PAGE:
I sincerely don't think the way to show a person respect is to fake respect for their foolish beliefs.  The person with whom I had the argument last night is exceptionally intelligent, and far more educated than I am; for me to decide for them that they couldn't handle what I had to say about one of their beliefs would be breathtakingly condescending, unspeakably arrogant.

Of course, not everybody in the world is comparable in intelligence to my interlocutor from last night (in fact, statistically the vast majority are not), but when did one's right to hear an honest opinion depend on one's intelligence anyway? Where's the cut-off, do we consider you incapable of coping with facts and our honest opinions if your IQ tests at - say - 120 or less?  What about educational level, how many GCSEs and A Levels do you need, which Universities qualify you for honest feedback on your beliefs?

Something I occasionally find irritating about atheists - open ones, I mean - is our tendency (some of us are more guilty of this than others, of course) to consider ourselves more intelligent than believers. Yes, there are a few studies that support this in a very minor way, but even of these the most marked average difference I've ever seen reported is ten or so IQ points. When you're dealing with a species of which some members have IQs of 20 and others have more than ten times that - and when you're dealing with a system of measurement which is itself acknowledged to be an imperfect measure of intelligence - such a minor trend is all but meaningless.  I am an atheist and I score relatively highly on IQ tests - but that does not leave me safe to assume I am more intelligent than any religious believer I encounter, because the statistics simply don't support that.  We'd probably be marginally safer guessing that we're more educated than believers - there is at least a relatively objective measure for that - but again the existence of renowned scientists who're also religious, and of people like my conversant last night, show that we'd be very, very foolish to make any assumptions of that kind.

Here's the heart of the problem for me; I simply do not, cannot, see anything in religious beliefs deserving of anybody's respect.  When a person tells me that I "ought" to show respect for those beliefs, I am put in an impossible position; I can either be honest and disrespect the beliefs, or I can lie and disrespect the person.  When the person in question is someone I already respect deeply, this is troublesome and upsetting - and leads to what happened last night.

This is the first time in my experience that what I say about religion has led to serious disagreement with someone I love - or at least, the first time it's become genuinely acrimonious. Has anything like this happened to anyone else? How do/did you handle it? Is my position on respect reasonable, or am I rationalising? Can relationships be repaired after something like this?  I'd love to have input from other non-believers because this has hurt me considerably, in a way no amount of ranting from religious people (or other atheists, I suppose) over the internet ever has.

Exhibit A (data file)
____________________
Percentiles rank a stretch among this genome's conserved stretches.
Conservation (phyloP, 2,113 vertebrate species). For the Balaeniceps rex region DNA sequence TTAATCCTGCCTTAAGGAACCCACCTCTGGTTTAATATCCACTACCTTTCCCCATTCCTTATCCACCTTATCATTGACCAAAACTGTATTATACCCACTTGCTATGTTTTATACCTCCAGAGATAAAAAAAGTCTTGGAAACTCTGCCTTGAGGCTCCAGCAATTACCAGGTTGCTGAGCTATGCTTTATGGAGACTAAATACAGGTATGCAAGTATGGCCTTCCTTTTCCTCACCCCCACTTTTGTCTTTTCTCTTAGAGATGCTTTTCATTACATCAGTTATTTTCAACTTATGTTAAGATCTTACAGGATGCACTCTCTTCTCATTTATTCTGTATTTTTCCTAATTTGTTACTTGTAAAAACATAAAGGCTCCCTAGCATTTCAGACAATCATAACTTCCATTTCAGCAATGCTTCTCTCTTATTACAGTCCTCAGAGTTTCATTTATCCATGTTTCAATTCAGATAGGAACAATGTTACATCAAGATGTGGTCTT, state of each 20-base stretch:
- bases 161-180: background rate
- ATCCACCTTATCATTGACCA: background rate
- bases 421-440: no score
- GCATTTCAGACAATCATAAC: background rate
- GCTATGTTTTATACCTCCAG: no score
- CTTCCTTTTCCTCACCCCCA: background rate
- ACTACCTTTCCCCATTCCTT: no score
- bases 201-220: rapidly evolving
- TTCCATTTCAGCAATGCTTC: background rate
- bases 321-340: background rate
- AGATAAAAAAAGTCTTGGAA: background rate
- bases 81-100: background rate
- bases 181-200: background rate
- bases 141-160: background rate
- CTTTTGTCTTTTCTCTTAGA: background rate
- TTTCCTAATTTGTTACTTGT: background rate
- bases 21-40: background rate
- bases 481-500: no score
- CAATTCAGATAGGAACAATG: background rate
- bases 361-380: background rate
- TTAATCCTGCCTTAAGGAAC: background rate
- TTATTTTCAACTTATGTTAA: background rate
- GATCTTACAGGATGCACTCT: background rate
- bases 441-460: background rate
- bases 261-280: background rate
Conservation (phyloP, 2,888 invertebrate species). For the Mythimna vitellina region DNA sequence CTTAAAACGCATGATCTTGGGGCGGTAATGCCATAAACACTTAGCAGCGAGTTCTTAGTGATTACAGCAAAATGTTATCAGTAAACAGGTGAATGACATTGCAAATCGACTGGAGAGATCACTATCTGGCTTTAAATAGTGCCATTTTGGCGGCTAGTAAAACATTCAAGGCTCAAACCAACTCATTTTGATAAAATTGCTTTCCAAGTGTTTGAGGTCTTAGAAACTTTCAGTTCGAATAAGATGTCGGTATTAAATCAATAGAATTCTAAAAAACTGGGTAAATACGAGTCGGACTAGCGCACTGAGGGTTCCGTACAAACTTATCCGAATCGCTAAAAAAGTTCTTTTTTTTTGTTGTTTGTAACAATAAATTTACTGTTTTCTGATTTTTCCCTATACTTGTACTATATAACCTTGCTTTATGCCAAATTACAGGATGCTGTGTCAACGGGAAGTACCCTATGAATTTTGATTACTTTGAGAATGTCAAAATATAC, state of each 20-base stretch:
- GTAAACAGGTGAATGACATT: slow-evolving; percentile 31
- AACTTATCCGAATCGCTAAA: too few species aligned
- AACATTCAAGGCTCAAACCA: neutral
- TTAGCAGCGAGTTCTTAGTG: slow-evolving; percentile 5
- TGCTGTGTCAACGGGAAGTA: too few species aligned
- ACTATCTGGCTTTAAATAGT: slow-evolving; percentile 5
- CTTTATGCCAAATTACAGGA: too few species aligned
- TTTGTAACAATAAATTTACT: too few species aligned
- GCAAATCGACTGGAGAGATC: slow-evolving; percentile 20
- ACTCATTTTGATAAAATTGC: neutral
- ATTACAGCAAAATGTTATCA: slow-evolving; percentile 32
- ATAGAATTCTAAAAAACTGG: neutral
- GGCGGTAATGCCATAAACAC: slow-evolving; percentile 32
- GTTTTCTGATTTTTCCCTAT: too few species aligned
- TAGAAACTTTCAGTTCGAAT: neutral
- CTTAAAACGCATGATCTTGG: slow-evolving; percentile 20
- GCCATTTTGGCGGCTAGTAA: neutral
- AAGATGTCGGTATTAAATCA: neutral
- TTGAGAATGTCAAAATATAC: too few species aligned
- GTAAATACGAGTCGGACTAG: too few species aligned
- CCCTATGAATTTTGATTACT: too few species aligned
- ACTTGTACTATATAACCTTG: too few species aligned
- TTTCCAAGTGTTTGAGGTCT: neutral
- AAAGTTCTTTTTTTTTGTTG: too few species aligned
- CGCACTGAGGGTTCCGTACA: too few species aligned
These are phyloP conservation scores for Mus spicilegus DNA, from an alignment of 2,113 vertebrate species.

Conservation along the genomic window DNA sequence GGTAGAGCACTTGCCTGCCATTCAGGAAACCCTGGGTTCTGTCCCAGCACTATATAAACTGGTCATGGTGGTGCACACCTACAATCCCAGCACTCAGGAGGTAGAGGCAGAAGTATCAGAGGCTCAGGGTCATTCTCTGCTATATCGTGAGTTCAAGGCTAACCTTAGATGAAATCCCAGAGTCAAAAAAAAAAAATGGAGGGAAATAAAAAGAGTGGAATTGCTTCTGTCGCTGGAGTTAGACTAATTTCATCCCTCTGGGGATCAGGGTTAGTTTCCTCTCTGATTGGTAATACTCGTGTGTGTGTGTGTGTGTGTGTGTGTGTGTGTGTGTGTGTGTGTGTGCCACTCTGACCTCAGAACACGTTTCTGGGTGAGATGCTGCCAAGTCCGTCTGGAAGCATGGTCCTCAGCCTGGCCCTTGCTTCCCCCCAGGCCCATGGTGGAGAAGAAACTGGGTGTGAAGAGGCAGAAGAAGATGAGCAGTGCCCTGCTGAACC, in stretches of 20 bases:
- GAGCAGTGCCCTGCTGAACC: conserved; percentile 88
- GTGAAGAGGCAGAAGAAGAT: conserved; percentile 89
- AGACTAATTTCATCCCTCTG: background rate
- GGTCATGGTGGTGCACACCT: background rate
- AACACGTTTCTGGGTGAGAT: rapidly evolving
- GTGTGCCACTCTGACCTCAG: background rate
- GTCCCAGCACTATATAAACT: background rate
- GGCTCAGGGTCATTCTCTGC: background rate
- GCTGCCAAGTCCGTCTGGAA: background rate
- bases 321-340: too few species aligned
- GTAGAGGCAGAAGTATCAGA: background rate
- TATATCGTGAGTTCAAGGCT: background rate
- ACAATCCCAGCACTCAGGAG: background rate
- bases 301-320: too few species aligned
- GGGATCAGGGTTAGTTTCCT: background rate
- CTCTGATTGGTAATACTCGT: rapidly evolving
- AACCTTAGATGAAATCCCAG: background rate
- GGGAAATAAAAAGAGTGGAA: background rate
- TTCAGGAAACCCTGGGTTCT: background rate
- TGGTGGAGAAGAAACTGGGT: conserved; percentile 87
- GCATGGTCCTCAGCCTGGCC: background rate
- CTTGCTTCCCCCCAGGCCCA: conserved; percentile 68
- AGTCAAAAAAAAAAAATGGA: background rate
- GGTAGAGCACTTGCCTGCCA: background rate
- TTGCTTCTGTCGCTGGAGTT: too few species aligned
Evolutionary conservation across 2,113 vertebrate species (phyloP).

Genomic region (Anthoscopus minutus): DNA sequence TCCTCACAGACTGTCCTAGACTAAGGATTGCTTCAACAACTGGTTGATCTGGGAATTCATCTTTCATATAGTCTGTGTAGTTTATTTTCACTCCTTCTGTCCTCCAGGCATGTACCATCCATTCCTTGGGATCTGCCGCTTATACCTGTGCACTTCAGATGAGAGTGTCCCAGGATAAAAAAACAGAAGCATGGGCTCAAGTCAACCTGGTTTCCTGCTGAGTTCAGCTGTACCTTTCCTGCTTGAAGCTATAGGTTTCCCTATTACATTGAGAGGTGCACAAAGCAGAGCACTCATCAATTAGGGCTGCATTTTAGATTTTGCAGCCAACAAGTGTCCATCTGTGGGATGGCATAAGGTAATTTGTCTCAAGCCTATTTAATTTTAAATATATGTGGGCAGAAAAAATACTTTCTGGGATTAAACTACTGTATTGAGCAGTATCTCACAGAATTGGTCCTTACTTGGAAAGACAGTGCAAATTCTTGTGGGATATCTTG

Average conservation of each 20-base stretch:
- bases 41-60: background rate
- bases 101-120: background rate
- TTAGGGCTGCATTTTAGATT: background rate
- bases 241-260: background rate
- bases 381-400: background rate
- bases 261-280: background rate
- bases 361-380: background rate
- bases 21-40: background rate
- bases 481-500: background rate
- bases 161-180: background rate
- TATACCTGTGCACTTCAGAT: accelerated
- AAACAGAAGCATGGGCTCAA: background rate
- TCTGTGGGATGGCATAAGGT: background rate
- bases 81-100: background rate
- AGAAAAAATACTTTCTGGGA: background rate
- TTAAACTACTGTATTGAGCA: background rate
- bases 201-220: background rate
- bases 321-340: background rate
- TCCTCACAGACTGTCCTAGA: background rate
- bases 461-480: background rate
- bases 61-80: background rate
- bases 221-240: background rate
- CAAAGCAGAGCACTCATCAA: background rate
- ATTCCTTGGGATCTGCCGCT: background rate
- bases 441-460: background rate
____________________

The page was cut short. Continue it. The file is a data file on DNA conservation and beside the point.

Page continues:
Thursday, 13 September 2012

More about a very talented new friend I'm glad to have met.

A couple of weeks ago I posted about the great fun I had at the Ancestor's Trail; you can read about that here.  I've said many times that one of my favourite things about such humanist and secular events is the feeling of community and a general air of (often slightly inebriated) bonhomie.  One of several new friends I made that weekend is Victoria Gugenheim, an immensely talented and rather gorgeous artist who travels all over the world turning people's bodies into beautiful and thought-provoking pieces of tantalisingly ephemeral art.  I didn't mention it in my previous post because - annoyingly - I'd failed to get any good pictures of the work she did at the trail, but I have a couple now including this one (model Helena Biggs, photo by Jo Balcombe):

Victoria herself has also very kindly sent me a couple of other examples of her work:

(The above photo by the very talented Mui Tsun, whose work can be seen here).

... but I wholeheartedly recommend you have a look at this page, where you can see many more examples of the extraordinary work Victoria does.

Ahead of the trail, I actually volunteered to be painted by Victoria as "Mitochondrial Eve". In the event that didn't happen, but Victoria has very kindly agreed to paint me on a different theme at some point when we can both find a free day in our schedules, hopefully within the next few weeks.  I don't want to give too much away, but the plan - in outline, at least - is to explore the way understanding affects our perception of beauty in the natural world. Victoria tells me she loves to work on biologically-themed pieces but doesn't get as many opportunities as she would wish for. Her work also explores the - often neglected or even rejected - relationship between science and the arts, the common misconception that artistic talent and rational thinking tend to be mutually exclusive.  I think this is well worth exploring, because even those of us who adore it can occasionally be guilty of thinking science a coldly logical, unromantic subject - and one of the reasons Professor Dawkins' work is so popular is that it shows us how quite the reverse can be true!